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Daily Bread - What Method Are You Using to Put Bread on the Table?

Do you use the "old fashioned" or the "no knead" method?

Does anyone still use a bread machine?

How often do you bake bread?

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  1. "old fashion"
    no bread machine, only by hand
    about once a week

    3 Replies
    1. re: Novelli

      I just took a bread making class using the "old fashion" way since I wanted to be a "purist" in this. Well, I was underwhelmed....the bread was a beautiful loaf, but just was not what I remember granny making. Was so disappointed.

      Does your bread turn out to your liking? Hope so. I guess I will just go back to the "no knead" way...at least it tasted somewhat better.

      1. re: cstout

        Well, doing it week after week, I've gotten to the point where I am happy with the results.

        It's not something you get off the bat after taking a class or 2. The class should have, at least, taught you the basics and how the ingredients work together (and individually).

        From there, with that knowledge, you have the stepping stones to be able to built a dough recipe of your own, manipulating the ingredients, to get a product you are happy with...learning, by feel, each time you make it.

        1. re: Novelli

          This bread was a "batter" bread....but I will leave it at that, at least I learned the basics & now can find a reciipe I like. Glad you are enjoying your weekly bread adventure.

    2. my husband makes bread "the old fashioned way" with the help of our Kitchen Aid, about twice a week.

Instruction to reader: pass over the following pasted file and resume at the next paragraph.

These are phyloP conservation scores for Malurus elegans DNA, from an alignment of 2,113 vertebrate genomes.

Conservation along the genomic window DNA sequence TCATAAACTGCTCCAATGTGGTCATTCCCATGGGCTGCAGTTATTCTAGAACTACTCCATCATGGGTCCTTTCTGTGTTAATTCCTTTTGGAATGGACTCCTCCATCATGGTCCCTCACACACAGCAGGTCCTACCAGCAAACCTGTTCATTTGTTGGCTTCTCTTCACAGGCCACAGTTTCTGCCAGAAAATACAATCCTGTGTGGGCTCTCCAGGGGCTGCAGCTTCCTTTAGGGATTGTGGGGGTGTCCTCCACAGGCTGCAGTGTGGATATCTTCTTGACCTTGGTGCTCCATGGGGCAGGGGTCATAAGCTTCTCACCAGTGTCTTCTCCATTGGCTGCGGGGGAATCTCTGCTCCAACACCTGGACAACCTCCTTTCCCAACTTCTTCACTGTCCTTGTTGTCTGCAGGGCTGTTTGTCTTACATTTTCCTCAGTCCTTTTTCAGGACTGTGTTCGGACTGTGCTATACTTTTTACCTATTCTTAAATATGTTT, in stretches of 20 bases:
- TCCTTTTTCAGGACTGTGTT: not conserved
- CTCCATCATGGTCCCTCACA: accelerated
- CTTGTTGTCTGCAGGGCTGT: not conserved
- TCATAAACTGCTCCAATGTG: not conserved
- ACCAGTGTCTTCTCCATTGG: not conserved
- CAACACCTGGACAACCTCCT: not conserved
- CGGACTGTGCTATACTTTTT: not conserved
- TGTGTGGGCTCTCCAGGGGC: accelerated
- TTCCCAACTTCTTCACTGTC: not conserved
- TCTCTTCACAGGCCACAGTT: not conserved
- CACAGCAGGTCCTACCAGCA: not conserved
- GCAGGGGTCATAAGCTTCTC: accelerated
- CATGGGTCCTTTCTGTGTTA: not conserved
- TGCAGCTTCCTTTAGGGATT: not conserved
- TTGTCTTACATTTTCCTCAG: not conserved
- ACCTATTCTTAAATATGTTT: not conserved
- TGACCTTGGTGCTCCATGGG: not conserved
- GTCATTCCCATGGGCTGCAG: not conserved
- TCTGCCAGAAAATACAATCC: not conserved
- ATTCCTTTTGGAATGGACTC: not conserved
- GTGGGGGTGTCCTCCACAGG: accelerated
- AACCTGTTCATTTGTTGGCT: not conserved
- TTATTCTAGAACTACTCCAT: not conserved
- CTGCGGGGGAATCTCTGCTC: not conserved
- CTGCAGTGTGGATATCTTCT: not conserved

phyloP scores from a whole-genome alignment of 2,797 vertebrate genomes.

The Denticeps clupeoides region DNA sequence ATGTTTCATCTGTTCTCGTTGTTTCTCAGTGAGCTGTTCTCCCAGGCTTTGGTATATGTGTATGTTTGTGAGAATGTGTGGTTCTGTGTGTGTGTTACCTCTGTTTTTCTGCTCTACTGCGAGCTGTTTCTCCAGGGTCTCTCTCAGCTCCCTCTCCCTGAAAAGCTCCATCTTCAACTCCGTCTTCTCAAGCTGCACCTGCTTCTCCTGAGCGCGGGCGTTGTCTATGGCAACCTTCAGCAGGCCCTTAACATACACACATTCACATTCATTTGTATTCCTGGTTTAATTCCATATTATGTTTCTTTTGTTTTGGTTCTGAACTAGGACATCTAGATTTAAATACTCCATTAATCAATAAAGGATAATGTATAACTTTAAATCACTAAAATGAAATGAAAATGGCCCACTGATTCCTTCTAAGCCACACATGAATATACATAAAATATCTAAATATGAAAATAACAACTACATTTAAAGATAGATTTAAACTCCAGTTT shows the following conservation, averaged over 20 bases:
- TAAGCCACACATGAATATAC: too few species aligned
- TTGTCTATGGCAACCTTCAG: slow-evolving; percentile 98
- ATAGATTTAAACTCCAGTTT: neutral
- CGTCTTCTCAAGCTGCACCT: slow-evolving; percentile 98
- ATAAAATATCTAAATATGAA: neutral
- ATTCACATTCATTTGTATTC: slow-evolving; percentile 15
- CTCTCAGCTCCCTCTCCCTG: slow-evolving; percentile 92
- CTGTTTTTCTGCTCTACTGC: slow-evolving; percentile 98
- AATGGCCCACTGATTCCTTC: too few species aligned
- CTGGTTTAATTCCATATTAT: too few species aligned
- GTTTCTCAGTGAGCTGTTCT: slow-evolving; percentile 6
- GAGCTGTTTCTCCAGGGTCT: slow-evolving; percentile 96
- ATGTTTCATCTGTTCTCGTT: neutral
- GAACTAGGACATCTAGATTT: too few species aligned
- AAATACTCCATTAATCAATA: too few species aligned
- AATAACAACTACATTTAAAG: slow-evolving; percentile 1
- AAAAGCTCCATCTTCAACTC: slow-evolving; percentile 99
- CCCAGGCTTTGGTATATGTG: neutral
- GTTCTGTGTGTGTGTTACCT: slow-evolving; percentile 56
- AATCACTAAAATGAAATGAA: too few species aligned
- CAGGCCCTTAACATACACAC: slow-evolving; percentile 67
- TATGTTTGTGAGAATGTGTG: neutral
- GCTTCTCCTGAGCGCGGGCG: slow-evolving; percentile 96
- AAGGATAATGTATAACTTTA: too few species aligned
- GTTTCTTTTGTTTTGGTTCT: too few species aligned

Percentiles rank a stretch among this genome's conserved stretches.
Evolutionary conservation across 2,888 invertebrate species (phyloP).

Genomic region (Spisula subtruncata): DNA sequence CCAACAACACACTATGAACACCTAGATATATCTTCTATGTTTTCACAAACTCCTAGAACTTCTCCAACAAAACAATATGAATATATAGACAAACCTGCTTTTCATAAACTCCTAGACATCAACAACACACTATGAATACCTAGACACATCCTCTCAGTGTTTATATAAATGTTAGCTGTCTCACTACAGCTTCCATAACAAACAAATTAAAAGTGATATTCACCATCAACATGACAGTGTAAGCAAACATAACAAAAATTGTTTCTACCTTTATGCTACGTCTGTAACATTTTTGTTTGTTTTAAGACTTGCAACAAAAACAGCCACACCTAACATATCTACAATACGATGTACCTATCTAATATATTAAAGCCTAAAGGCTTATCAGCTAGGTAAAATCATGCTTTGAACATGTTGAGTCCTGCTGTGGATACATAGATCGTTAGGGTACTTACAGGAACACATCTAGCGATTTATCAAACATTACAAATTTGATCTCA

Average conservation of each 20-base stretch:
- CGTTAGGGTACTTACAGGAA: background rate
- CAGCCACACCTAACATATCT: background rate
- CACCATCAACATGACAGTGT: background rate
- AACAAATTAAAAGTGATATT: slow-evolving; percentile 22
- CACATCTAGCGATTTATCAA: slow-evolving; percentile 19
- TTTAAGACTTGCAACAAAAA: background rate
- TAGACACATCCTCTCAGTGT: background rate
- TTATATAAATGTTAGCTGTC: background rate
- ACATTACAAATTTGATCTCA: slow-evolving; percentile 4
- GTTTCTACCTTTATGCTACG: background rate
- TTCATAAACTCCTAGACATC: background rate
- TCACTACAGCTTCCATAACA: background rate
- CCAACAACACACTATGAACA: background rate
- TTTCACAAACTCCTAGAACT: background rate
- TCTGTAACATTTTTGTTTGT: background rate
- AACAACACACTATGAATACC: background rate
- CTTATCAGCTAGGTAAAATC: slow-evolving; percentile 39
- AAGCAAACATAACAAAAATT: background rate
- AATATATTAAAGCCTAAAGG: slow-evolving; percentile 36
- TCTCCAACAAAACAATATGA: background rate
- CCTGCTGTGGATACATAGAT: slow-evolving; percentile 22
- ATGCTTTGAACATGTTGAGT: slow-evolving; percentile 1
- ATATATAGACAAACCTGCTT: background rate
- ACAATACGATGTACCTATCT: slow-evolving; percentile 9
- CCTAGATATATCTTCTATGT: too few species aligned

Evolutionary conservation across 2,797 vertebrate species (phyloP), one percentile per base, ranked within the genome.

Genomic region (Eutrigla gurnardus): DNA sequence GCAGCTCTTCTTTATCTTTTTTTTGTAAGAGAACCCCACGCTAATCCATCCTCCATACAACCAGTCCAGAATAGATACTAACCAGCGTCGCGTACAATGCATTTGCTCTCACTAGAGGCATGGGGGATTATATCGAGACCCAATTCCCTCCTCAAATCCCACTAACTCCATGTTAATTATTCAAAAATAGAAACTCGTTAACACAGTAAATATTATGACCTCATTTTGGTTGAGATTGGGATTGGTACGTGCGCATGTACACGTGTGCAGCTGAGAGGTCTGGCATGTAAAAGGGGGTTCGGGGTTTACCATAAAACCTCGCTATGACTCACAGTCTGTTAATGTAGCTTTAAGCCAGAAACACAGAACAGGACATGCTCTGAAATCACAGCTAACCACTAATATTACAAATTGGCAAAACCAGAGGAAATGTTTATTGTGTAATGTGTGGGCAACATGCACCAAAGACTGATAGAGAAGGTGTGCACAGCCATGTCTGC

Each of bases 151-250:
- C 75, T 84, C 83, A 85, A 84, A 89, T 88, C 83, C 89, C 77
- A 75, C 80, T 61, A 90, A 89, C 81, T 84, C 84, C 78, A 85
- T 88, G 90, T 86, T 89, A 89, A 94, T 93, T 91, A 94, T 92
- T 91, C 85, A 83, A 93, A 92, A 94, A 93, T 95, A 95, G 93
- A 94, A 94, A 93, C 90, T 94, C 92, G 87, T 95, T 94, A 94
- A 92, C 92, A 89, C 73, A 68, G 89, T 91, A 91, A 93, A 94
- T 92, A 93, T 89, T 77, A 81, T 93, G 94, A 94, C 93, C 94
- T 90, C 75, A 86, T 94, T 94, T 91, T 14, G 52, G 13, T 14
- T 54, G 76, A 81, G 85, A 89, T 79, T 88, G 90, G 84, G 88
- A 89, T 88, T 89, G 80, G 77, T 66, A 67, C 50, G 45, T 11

3 Replies
      1. re: sunflwrsdh

        Keep that husband....so sweet of him to help out.

        1. re: cstout

          I am a real newbie when it comes to bread baking. However, the price of a decent loaf can be 4.00$ in my area so I decided to start making the humble Irish soda bread. Crazy easy, tasty and makes great toast.

          1. re: crispy1

            Irish Soda bread sounds great....why don't you branch out & try a couple of other recipes....don't let my one experience scare you. In fact, I love the no knead bread...very easy & you can keep the dough in the fridge & pull a glob off when you feel like baking. I think after about 10 or so days it is best to start a new batch of dough though. I learned that method from Peter Reinhart...lots of videos & articles out there plus his books are good too. There are lots of others out there too...just go for it.

            Don't buy too many pots & pans & special bowls until you decide where you are going with it all. I bought an olive oil sprayer (18 dollars) that broke after a short while, a double elongated baguette / french pan that dough sticks in there no matter what I do (my fault???), a heavy canvass piece of material to scrunch up to put the baguettes in (sticks too)...& on & on. Bottom line, simple ingredients, simple tools & you can create all kinds of bread.